Welcome to the update website for the Bradt Guide to Ghana by Philip Briggs

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Posts on this update site are mostly culled directly from reader feeback and I have not verified them first-hand. All opinions and assessments are those of the individual correspondent, and their inclusion should not be mistaken for a direct endorsement by Bradt.

The update website is a free service to readers and can be used without obligation. However, travellers to Ghana are encouraged to contribute their impressions and updates for the benefit of those who follow in their footsteps.

16 thoughts on “

  1. Linda Forster (aka Nana Efua Kodu I) says:

    We’ve just returned from a 2 week tour of Ghana and must say their tourism industry is very basic at best. The locals have a long way to go to learn how to deal with tourists. A restaurant in Bolgatanga was the worst experience we had – food ordered for 5 people, waitress totally ignoring us, having to ask for drinks several times, BUT the locals coming in got a smile, friendly chat and food served right away while we waited over an hour for food. What we ordered was the same thing being served quickly to locals. Air-con that didn’t work, hotels with no sheets on the bed or towels, it was a real eye-opening experience. By all means go to Ghana if you are prepared to really rough it, their tourism infrastructure leaves much to be desired.

    • Joshua Supertramp says:

      Linda, what did you expect? Ghana is an LEDC so their ‘tourism industry’ reflects this situation. And remember that customer service is a western practice, not a given – if the staff have not been given basic training (or even any basic formal education) then their concept of customer service is about as alien to them as no air conditioning in a hot country is to you.

    • Linda Forster says:

      Joshua Supertramp, this was not our first visit to Ghana, I have been there 10 times since 2005. We visit mainly in Cape Coast and the Sekondi-Takoradi area where things are much more westernized. The north was almost like a totally different country from the reception we get in the south. Ghanaian friends tell us the country is looking to increase tourism to generate income, but they need lots of lessons in how to treat tourists if they want to make tourism in Ghana a successful venture, especially in the north. Our tour guide was a Ghanaian from Accra and he was constantly on the locals about how they should treat visitors, usually not with positive results.

  2. Linda Forster says:

    And all the school children at our mission link in Essikadu get very excited when they see the planes leaving from Takoradi to wherever they are going!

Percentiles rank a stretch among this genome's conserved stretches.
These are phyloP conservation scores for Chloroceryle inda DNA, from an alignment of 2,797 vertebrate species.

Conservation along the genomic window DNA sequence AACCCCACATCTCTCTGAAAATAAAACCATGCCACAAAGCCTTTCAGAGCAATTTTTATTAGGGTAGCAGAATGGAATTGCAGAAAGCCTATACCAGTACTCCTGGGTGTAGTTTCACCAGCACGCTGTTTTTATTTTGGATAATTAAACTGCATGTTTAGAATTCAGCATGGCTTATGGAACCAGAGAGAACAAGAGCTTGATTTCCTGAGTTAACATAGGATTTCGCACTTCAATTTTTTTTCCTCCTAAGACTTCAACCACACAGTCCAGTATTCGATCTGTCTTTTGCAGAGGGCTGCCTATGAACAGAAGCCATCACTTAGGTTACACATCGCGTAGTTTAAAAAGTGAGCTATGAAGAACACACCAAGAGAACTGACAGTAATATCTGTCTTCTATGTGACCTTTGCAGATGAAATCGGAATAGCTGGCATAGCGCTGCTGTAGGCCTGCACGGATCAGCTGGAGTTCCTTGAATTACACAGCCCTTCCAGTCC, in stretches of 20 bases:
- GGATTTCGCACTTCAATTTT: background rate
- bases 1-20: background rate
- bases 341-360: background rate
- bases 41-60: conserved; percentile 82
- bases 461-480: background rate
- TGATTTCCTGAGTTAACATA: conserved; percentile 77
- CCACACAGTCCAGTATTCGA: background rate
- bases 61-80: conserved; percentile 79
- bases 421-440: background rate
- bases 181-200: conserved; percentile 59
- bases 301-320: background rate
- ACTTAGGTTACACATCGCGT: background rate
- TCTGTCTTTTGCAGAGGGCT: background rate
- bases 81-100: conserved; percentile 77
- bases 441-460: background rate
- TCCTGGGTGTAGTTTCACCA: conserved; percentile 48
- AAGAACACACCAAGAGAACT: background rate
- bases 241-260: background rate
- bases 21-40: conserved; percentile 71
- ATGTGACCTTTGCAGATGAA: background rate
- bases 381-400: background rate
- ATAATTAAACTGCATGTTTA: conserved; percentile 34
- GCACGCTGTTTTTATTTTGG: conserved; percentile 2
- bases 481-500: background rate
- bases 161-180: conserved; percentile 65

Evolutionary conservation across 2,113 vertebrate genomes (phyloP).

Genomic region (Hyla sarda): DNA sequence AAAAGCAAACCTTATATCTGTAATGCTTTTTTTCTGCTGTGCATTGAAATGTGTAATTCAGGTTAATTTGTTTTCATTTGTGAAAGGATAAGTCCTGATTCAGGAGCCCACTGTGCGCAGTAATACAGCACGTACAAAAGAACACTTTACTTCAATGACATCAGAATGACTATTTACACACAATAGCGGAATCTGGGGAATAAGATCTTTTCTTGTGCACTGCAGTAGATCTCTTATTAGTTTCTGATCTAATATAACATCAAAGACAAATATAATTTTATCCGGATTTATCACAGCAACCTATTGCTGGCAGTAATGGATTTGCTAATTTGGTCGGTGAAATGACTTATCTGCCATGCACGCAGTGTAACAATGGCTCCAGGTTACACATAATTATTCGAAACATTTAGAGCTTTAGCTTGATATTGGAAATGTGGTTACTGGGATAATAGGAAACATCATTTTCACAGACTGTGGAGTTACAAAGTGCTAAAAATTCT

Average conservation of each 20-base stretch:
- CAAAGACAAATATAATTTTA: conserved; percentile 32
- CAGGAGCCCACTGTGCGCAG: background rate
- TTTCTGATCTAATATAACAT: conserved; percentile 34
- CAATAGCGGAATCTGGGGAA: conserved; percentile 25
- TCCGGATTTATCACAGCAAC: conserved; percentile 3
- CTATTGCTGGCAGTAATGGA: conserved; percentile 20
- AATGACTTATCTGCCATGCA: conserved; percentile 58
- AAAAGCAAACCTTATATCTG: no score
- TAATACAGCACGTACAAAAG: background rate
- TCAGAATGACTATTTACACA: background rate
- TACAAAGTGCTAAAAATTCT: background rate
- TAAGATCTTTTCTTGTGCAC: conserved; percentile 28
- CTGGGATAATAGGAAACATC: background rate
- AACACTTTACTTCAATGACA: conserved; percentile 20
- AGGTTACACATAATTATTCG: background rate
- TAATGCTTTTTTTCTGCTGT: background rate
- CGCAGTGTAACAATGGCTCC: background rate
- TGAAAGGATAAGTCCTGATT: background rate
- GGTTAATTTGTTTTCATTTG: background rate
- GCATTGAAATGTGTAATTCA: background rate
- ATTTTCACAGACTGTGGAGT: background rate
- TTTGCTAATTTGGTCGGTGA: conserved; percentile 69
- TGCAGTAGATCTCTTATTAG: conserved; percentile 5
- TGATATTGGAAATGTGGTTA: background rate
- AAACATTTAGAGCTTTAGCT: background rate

• Joel says:

      Hi Linda
      Lovely to hear that – I will ask the captain to give them a wave from the cockpit next time – what is the name of your mission link?

      • Linda Forster says:

        Hi Joel, We have a mission link with St. Mark’s Anglican Church and school in Essikadu. They have a big complex on Essikadu Road with the church, mission house, primary school, junior high school and a nursery/creche with a walled in playground. Our church helped them build the nursery school which was opened in 2008.

  3. Joel Chudleigh (@fly540africa) says:

    Kwabena
    Thank you for your kind words – that is very much appreciated. We are trying our best to give great customer service along with low cost flights. We do not get it right 100% of the time but are constantly getting better, or at least that is the way it feels.

  4. Linda Forster says:

    Kwabena, do you think that maybe the universities should offer a programme in tourism or hospitality management? Training people to work in the tourism industry would give a big boost to tourism in Ghana, especially the north.

  5. Globetrotter5k says:

    Hi Joel,

    This is great information. Do you know of flights leaving from Ghana to Monrovia(Liberia) and Douala (Cameroon)?

  6. SocialMediumSphere says:

    Joel, how can I go about assisting getting out the word more about fly540africa? I think its long overdue and an economical choice for Africa. Are there plans soon to increase services to where one could travel in other areas of Africa?

  7. Linda Forster says:

    We were told by our Ghanaian friends in Tarkwa that the power outages were happening because Ghana was selling electricity to the neighbouring countries and they could get more money selling to other countries than they get from selling it to their local customers in Ghana. Not sure how true this is, but it is what we were told by the friends we visited in October.

  8. Daniel Teye Doku says:

    Thanks for visiting Dan Beaded Handicraft I’m still in the business and I am adding rooms (accommodations) to it. Visitors may have some time to learn about beads making

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